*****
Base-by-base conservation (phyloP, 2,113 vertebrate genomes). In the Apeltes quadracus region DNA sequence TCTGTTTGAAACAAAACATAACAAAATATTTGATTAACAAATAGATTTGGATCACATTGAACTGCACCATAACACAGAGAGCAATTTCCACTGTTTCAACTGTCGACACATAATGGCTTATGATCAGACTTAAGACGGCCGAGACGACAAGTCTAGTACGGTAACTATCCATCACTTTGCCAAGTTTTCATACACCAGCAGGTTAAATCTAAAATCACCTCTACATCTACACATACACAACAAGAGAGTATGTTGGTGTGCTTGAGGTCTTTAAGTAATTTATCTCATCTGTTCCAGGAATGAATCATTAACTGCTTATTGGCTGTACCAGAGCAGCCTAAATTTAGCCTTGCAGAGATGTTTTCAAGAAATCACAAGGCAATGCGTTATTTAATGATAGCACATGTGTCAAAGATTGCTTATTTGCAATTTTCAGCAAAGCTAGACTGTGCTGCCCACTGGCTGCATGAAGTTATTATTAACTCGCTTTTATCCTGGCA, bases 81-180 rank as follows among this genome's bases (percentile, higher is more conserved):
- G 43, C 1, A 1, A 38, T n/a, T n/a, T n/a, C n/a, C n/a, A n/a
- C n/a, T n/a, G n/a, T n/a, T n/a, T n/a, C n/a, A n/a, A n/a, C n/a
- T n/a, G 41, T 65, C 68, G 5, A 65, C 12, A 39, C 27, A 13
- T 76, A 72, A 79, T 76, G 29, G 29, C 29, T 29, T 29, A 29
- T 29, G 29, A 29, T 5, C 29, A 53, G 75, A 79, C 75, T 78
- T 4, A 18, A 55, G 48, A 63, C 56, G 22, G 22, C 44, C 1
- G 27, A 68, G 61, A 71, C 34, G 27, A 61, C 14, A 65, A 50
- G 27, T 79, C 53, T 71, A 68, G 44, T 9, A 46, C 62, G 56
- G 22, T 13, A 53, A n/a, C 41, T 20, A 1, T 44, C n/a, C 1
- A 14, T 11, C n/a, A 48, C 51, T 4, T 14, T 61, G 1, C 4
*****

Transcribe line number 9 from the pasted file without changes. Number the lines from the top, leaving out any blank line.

- G 27, T 79, C 53, T 71, A 68, G 44, T 9, A 46, C 62, G 56